SQL Server 2017 on Windows Containers – Part 3 (Linux Platform)

In continuation to my previous post about SQL on Windows container, I am going to write about SQL on Windows containers for Linux platform. We can have both Linux and Windows containers on Windows platform. I am going to share the steps, to have SQL on Linux containers.

Step 1 – Enable container  and Hyper-V role on Windows:

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Step 2  – Download Docker Engine for Windows 10 from https://docs.docker.com/docker-for-windows/install/

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Step 3 – Change the mode to Linux containers – right click on the Docker icon in the windows tray:

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After switching to the Linux Containers, automatically Linux VM is created. If you open Hyper-V manager, you could see:

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Step 4 –  Pull the Docker image from the Docker hub – https://hub.docker.com/r/microsoft/mssql-server-linux/

Command to be run  –  docker pull microsoft/mssql-server-linux

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Note – In this case, the image has already been downloaded.Otherwise, it will download the image from the docker hub.

Step 5 – Once the image is downloaded,  run this command to check if the image is downloaded :

Docker images

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Step 6 – To check how many components have been patched in the image, run this command:

docker history microsoft/mssql-server-linux

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Step 7 – Spin up the container using this command :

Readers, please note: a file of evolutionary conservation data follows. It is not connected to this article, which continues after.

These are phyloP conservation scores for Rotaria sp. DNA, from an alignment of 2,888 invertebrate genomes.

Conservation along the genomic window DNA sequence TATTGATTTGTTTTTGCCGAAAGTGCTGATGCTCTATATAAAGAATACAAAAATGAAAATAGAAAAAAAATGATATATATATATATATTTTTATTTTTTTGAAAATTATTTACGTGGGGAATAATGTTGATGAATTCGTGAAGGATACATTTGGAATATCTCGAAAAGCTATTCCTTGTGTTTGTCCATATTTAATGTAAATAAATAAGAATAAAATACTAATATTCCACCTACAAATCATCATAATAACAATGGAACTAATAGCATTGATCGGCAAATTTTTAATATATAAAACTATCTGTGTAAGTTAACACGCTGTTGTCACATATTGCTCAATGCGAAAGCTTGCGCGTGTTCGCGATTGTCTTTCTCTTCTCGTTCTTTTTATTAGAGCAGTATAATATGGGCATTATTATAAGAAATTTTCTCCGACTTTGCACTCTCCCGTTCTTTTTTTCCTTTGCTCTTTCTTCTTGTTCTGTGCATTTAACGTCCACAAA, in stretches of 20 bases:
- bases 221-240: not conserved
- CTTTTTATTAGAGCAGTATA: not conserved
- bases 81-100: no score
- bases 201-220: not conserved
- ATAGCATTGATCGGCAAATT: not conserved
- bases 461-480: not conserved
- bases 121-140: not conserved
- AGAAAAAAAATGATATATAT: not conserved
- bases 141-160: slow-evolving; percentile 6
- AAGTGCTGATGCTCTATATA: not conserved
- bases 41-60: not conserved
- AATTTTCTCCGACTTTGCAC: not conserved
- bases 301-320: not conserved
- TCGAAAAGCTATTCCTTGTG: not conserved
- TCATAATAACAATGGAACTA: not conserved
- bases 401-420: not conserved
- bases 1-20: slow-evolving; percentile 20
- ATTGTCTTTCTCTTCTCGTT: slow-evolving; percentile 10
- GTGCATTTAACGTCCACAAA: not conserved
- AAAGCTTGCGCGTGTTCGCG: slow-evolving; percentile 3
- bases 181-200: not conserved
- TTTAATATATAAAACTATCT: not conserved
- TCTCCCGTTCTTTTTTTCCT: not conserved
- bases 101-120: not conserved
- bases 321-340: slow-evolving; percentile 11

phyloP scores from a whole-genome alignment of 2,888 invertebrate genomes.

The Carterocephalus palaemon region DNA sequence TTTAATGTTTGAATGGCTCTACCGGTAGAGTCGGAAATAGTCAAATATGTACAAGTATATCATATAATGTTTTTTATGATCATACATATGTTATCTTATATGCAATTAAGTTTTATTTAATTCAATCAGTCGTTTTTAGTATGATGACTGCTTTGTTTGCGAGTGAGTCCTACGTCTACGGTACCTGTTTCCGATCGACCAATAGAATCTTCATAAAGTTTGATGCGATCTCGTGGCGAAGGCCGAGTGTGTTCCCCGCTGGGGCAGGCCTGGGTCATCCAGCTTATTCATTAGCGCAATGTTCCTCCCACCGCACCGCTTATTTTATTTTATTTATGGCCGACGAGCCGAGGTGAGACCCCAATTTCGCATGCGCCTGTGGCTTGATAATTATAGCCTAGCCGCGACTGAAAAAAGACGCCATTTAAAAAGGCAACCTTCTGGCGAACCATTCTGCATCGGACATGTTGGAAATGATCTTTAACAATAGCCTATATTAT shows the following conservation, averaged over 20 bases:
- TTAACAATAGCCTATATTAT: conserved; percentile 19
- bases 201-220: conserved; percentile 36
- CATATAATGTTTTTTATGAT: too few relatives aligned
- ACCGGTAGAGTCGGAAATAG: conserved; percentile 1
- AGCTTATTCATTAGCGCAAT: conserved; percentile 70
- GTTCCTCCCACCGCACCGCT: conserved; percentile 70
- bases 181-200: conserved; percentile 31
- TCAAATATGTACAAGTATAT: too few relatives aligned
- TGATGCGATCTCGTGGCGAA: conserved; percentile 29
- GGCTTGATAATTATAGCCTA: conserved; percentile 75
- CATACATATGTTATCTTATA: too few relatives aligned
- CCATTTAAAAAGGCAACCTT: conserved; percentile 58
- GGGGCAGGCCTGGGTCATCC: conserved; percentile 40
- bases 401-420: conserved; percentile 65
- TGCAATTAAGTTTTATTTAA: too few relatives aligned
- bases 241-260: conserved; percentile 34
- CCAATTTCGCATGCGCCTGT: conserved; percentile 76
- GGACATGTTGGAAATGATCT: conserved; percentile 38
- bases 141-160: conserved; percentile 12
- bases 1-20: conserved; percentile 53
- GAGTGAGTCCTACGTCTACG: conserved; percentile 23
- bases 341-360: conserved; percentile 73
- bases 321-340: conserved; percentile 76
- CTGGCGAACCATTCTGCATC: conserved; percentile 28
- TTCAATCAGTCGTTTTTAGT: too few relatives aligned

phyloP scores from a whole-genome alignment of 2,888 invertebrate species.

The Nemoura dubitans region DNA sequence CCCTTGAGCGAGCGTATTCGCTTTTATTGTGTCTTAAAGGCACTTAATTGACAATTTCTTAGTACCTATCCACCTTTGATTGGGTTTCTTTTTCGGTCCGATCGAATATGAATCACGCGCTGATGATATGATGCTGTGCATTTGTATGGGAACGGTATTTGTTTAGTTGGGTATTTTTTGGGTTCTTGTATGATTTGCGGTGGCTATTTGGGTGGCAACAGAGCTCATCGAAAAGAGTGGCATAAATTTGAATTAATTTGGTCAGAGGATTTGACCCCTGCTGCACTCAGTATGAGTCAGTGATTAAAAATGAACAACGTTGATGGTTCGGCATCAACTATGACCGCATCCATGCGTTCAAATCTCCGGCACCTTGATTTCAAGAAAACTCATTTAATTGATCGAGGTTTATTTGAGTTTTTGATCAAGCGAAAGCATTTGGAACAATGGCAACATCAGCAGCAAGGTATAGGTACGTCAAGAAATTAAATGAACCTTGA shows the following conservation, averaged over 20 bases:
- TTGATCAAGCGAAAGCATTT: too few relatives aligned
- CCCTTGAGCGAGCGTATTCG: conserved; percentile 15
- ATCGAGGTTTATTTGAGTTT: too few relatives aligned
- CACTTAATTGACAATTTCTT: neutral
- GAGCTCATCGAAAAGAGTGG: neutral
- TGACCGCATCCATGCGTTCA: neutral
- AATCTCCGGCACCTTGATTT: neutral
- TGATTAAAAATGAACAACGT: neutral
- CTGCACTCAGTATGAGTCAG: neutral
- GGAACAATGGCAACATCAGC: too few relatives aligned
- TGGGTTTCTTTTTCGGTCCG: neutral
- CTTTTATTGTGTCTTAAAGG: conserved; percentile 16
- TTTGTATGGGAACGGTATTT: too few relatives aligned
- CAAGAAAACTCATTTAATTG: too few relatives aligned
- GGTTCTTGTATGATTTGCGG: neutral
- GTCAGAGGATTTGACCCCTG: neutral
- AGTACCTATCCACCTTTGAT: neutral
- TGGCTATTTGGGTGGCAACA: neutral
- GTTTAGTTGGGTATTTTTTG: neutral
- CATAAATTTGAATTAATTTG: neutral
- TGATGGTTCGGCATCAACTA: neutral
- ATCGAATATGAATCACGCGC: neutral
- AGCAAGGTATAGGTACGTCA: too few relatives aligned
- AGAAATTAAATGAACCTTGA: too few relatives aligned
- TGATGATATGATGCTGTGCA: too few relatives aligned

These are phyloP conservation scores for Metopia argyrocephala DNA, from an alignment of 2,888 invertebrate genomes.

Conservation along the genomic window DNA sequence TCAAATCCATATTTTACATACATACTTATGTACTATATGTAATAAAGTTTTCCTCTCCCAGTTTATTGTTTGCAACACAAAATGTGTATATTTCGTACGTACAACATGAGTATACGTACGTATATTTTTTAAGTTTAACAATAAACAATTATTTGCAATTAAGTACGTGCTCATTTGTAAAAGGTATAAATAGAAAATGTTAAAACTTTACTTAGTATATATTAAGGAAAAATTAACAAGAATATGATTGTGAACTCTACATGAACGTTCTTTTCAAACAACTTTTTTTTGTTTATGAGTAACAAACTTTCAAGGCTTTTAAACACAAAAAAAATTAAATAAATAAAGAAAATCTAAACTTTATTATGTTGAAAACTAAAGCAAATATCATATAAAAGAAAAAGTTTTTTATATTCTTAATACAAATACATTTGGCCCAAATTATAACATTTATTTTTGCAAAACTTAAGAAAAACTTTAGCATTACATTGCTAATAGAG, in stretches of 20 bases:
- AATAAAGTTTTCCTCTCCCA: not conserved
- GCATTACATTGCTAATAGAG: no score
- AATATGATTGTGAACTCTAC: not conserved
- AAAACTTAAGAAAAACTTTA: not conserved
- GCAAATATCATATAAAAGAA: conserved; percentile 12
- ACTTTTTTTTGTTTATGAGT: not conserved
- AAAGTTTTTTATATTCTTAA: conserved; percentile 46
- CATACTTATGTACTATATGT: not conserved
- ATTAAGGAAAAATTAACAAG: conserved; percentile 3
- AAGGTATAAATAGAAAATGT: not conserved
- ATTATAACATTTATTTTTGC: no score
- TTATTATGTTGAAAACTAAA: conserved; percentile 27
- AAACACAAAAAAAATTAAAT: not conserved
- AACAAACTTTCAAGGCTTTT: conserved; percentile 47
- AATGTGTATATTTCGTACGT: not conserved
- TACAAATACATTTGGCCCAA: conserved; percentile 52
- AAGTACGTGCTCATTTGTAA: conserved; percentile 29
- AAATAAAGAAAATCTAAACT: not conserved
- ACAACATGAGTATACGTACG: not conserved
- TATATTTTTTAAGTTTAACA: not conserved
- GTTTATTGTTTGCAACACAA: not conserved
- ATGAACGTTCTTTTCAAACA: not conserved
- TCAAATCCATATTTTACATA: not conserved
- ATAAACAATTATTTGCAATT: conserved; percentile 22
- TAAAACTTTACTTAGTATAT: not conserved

docker run -e “ACCEPT_EULA=Y” -e “MSSQL_SA_PASSWORD=test123@” -e “MSSQL_PID=Developer” –cap-add SYS_PTRACE -p 1401:1433 -d microsoft/mssql-server-linux

To read about the switches used in the above command check this link –  https://docs.microsoft.com/en-us/sql/linux/quickstart-install-connect-docker

Step 8 – Check the status of the container – run this command 

Docker ps –a

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If you see in the picture above, it shows the status and id of the container and status which is up for 31 hours. To confirm if the SQL inside the container is up and running or check the SQL errorlog, run this command:

Docker logs <Container_id>

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Step 9 – Let’s connect to SQL server intance: This command is to connect from within the container

docker exec –it <Docker ID>/opt/mssql-tools/bin/sqlcmd -S localhost -U SA

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Step 10 – Let’s connect from SQL Server management Studio from outside the container:

Connect either using IP of the machine hosting containers or the localhost and  port number. Entering port number is must- If you have multiple containers spun then port number will uniquely identify the container:

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Step 11 – Let’s connect inside the container and check the files and folders:

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just run the top command and you will see the SQL server process running: 

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HTH!

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SQL Server 2017 on Windows Containers – Part 2 (Installation)

I had presented this session on our Local SQL community in Delhi and it was fun to see how quickly, we could spin up multiple SQL instances within a second.  I am going to publish my demo scripts here so that, it could be leveraged by the readers:

I did my demo on Windows 10 machine:

Step 1 – Enable container role on Windows:

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Step 2  – Download Docker Engine for Windows 10 from https://docs.docker.com/docker-for-windows/install/

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Step 3 – Change the mode to Windows containers – right click on the Docker icon in the windows tray:

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Step 4 –  Pull the Docker image from the Docker hub – https://hub.docker.com/r/microsoft/mssql-server-windows/

Command to be run  –  docker pull microsoft/mssql-server-windows

 

Step 5 – Once the image is downloaded,  run this command to check if the image is downloaded :

Docker images

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Step 6 – To check how many components have been patched in the image, run this command:

Docker history microsoft/mssql-server-windows